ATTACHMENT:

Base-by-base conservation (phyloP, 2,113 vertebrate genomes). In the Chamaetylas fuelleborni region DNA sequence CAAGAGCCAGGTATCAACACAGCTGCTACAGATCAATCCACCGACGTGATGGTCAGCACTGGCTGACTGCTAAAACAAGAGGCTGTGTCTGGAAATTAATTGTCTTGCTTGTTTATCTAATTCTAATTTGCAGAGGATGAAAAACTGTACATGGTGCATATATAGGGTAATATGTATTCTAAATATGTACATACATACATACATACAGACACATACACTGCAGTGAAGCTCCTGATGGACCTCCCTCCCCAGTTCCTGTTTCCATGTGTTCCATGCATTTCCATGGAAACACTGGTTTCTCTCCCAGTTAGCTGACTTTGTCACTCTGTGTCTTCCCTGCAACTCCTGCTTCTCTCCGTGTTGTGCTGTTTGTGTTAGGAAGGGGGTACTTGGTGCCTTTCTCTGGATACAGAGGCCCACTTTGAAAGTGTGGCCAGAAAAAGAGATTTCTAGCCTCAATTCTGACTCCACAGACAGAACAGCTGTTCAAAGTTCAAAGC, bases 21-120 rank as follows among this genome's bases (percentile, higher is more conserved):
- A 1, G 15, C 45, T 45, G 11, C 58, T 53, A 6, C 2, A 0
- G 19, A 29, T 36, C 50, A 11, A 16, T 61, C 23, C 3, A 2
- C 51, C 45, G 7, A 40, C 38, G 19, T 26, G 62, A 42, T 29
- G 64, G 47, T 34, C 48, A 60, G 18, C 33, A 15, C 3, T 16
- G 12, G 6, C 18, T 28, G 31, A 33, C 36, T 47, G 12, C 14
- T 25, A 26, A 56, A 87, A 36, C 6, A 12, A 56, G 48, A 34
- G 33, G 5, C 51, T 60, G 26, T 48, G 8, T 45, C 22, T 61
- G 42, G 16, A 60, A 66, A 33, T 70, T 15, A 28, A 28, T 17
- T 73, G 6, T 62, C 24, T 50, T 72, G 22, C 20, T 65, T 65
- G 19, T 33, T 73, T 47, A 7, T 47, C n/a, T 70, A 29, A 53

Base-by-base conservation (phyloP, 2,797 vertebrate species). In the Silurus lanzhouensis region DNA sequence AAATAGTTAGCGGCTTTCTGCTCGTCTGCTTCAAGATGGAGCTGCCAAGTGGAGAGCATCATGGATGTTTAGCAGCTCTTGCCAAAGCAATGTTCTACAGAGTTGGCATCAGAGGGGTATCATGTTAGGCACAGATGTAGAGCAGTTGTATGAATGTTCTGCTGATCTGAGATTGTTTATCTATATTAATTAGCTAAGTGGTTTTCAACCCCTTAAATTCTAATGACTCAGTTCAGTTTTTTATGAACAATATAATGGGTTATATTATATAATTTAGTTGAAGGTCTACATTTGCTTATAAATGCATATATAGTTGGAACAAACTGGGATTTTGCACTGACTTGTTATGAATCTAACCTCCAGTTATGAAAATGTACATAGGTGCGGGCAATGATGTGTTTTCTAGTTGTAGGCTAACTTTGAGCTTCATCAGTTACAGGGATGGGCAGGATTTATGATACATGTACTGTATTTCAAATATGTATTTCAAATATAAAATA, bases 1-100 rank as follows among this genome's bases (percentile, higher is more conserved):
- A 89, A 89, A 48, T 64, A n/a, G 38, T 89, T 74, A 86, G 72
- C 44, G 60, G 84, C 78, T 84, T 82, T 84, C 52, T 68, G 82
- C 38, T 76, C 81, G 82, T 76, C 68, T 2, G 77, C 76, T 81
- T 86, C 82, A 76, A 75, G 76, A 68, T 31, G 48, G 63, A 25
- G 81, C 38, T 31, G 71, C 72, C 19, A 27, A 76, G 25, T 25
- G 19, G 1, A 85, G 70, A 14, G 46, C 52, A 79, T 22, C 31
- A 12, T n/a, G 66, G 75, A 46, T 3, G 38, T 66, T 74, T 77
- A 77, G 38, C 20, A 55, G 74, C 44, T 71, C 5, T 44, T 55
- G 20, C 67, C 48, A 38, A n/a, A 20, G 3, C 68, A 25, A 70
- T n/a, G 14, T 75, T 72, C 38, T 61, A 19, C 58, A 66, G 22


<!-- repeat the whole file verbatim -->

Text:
Base-by-base conservation (phyloP, 2,113 vertebrate genomes). In the Chamaetylas fuelleborni region DNA sequence CAAGAGCCAGGTATCAACACAGCTGCTACAGATCAATCCACCGACGTGATGGTCAGCACTGGCTGACTGCTAAAACAAGAGGCTGTGTCTGGAAATTAATTGTCTTGCTTGTTTATCTAATTCTAATTTGCAGAGGATGAAAAACTGTACATGGTGCATATATAGGGTAATATGTATTCTAAATATGTACATACATACATACATACAGACACATACACTGCAGTGAAGCTCCTGATGGACCTCCCTCCCCAGTTCCTGTTTCCATGTGTTCCATGCATTTCCATGGAAACACTGGTTTCTCTCCCAGTTAGCTGACTTTGTCACTCTGTGTCTTCCCTGCAACTCCTGCTTCTCTCCGTGTTGTGCTGTTTGTGTTAGGAAGGGGGTACTTGGTGCCTTTCTCTGGATACAGAGGCCCACTTTGAAAGTGTGGCCAGAAAAAGAGATTTCTAGCCTCAATTCTGACTCCACAGACAGAACAGCTGTTCAAAGTTCAAAGC, bases 21-120 rank as follows among this genome's bases (percentile, higher is more conserved):
- A 1, G 15, C 45, T 45, G 11, C 58, T 53, A 6, C 2, A 0
- G 19, A 29, T 36, C 50, A 11, A 16, T 61, C 23, C 3, A 2
- C 51, C 45, G 7, A 40, C 38, G 19, T 26, G 62, A 42, T 29
- G 64, G 47, T 34, C 48, A 60, G 18, C 33, A 15, C 3, T 16
- G 12, G 6, C 18, T 28, G 31, A 33, C 36, T 47, G 12, C 14
- T 25, A 26, A 56, A 87, A 36, C 6, A 12, A 56, G 48, A 34
- G 33, G 5, C 51, T 60, G 26, T 48, G 8, T 45, C 22, T 61
- G 42, G 16, A 60, A 66, A 33, T 70, T 15, A 28, A 28, T 17
- T 73, G 6, T 62, C 24, T 50, T 72, G 22, C 20, T 65, T 65
- G 19, T 33, T 73, T 47, A 7, T 47, C n/a, T 70, A 29, A 53

Base-by-base conservation (phyloP, 2,797 vertebrate species). In the Silurus lanzhouensis region DNA sequence AAATAGTTAGCGGCTTTCTGCTCGTCTGCTTCAAGATGGAGCTGCCAAGTGGAGAGCATCATGGATGTTTAGCAGCTCTTGCCAAAGCAATGTTCTACAGAGTTGGCATCAGAGGGGTATCATGTTAGGCACAGATGTAGAGCAGTTGTATGAATGTTCTGCTGATCTGAGATTGTTTATCTATATTAATTAGCTAAGTGGTTTTCAACCCCTTAAATTCTAATGACTCAGTTCAGTTTTTTATGAACAATATAATGGGTTATATTATATAATTTAGTTGAAGGTCTACATTTGCTTATAAATGCATATATAGTTGGAACAAACTGGGATTTTGCACTGACTTGTTATGAATCTAACCTCCAGTTATGAAAATGTACATAGGTGCGGGCAATGATGTGTTTTCTAGTTGTAGGCTAACTTTGAGCTTCATCAGTTACAGGGATGGGCAGGATTTATGATACATGTACTGTATTTCAAATATGTATTTCAAATATAAAATA, bases 1-100 rank as follows among this genome's bases (percentile, higher is more conserved):
- A 89, A 89, A 48, T 64, A n/a, G 38, T 89, T 74, A 86, G 72
- C 44, G 60, G 84, C 78, T 84, T 82, T 84, C 52, T 68, G 82
- C 38, T 76, C 81, G 82, T 76, C 68, T 2, G 77, C 76, T 81
- T 86, C 82, A 76, A 75, G 76, A 68, T 31, G 48, G 63, A 25
- G 81, C 38, T 31, G 71, C 72, C 19, A 27, A 76, G 25, T 25
- G 19, G 1, A 85, G 70, A 14, G 46, C 52, A 79, T 22, C 31
- A 12, T n/a, G 66, G 75, A 46, T 3, G 38, T 66, T 74, T 77
- A 77, G 38, C 20, A 55, G 74, C 44, T 71, C 5, T 44, T 55
- G 20, C 67, C 48, A 38, A n/a, A 20, G 3, C 68, A 25, A 70
- T n/a, G 14, T 75, T 72, C 38, T 61, A 19, C 58, A 66, G 22